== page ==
Normal map, real time lighting

Lighting in Alien Blitz

In Alien Blitz static lights were calculated on the CPU into an array, the values were then stored into the terrain mesh in vertex properties.
The vertex shader was reading these values and forwarding them to the fragment shader for rendering.

Dynamic lights on the other side where saved into a texture, and inserted on top of the map in the fragment shader.

The main advantage is that it is quite quick to compute, and doesn’t need that much updates, but there are multiple drawbacks :

  • This task is done on the CPU, harder to optimize
  • There are a few artefacts
  • Light combination is not easy, and leads to some dull colors
  • When the map updates (door open, wall destroyed), etc… the lights will not update properly, see example below

Real time light on shaders

There are lots of ways to handle lighting in 3d, the first approach I was thinking about was to do it using shadow mapping, after all I made a tutorial on this subject !
But I wanted to try something else, that I hope is less GPU intensive, especially for fast light that needs frequent updates.

What I need to do is :

  • Send all visible light information to shaders
    • Since I am using a top-down view, there is always a limited number of lights visible at any moment
    • I am currently sending : position, color and intensity.
      I will need some more information to make directional light work, but I don’t need them at the moment
  • Send a height map of the current level
    • Levels are composed of cubes, so everything has nice integers positions
    • My levels are semi-3d, they are 2d map with added height information. This is possible since the game is a top-down view, so adding “floating” cubes above the ground would not make sense (only floating elements are sprites, that do not affect lighting, and are barely used anyway)

And with these elements in the vertex shader I can decide if any vertex is illuminated with a light, I am basically tracing a line (using Bresenham algorithm, for 3d) between the vertex and the lights, if the line encounters an obstacle (if line is drawn inside a wall in the height map) then it means vertex is not illuminated by the light.

This allows me to compute, on the vertex shader, all visible lights for a vertex, and apply the resulting color in the fragment shader.

This is not a perfect approach, but works nicely in my case because :

  • the map is not fully 3d, this is a 2d map with height information
  • the map is made of cubes, and so makes all computation easier

Now there is real time lighting, which removes all the disadvantages of the previous lighting system.

Of course there are now other problems because maps/lights where not intended to work that way when designing Alien Blitz :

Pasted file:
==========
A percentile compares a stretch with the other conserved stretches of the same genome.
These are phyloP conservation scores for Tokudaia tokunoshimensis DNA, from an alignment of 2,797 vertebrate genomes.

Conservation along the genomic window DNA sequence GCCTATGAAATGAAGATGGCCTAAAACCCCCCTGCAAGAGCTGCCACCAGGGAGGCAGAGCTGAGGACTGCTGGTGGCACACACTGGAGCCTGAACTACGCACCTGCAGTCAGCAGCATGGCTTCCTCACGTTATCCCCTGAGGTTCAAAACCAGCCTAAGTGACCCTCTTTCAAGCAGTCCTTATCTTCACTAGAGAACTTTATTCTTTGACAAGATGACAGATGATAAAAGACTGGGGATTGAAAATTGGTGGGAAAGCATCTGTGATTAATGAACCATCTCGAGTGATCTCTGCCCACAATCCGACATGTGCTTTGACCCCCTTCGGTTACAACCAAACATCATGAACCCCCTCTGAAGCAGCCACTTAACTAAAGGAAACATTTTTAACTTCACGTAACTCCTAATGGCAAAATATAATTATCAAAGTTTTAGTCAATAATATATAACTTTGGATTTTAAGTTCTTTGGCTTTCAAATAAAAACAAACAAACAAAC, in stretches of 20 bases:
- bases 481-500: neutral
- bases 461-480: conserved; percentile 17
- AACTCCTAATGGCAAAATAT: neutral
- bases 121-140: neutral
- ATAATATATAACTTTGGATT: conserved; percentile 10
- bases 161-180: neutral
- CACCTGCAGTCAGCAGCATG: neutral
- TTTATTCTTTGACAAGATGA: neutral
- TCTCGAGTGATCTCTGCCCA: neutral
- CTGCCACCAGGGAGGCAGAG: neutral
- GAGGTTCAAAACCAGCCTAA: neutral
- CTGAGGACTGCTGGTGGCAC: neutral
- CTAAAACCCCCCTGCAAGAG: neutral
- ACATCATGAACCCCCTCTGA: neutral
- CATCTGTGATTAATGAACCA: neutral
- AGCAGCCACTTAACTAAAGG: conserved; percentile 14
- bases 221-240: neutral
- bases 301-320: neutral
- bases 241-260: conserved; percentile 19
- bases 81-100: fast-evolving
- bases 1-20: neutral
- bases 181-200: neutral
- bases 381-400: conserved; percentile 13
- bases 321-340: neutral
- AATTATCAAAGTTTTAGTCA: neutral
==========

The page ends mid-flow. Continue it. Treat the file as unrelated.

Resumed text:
• lights are now too colored (they where exaggerated before in order to avoir dull lighting)
  • sun light was simulated using multiple invisible point lights with great range, which is now visible in the above screenshot (we can now guess where the invisible light is located thanks to the shadow in the room)
    It seems as if the sun was on the horizon because of this.

But for a future game, with new maps and lights, this will be very nice.

Normal mapping

The good thing about having light information sent to shaders is that I can now work on normal mapping for the terrain textures.

To make proper normal mapping calculation I need :

  • light position
  • normal of the wall
  • a normal map for each texture

Light position is now available, so no problem with that one

The normal of the wall is quite easy to get in my case since I am only working with cubes, so there are only 5 normals each time (6 minus 1 since bottom faces are never visible). It also makes vertex operations a lot quicker.

The normal map needs to be manually done for each texture, but I wanted something to test quickly so I decided on another approach :

Starting from the classic textures :

I apply a simple grayscaling algorithm :

And I now work with this texture as if it was an height map :
For each point I look at the color value of the point around, deciding if I must add a x/z component to each normal depending on the color difference with each point.

And this is the resulting normal map

I must say that it is quite accurate, it works probably because my textures where made of a basic color that was just darken when drawing shapes.
Anyway this is a good approach. And I can see myself working with that algorithm for a future game.
Basically instead of producing the normal map using blender, I can keep working on gimp all the way, producing the texture and the corresponding height map at the same time. It is much easier to make an height map for small texture like that than to produce a normal map.

You can see quite the difference on the ground near light, this adds quite more details and this is very nice actually playing with these improved lights.

The downside I currently have is that I make light tracing calculation on the vertex shader, it means in the fragment shader I don’t know whether a light is visible from a given point. And as such the normal map is not applied correctly (a light that is behind a wall may impact texture lighting if it is close enough).

I don’t know yet if I can make this type of light tracing in the fragment shader, or if I can share this type of information between the vertex and the fragment shader. I need to perform some tests, maybe it’s not too GPU intensive, no idea yet.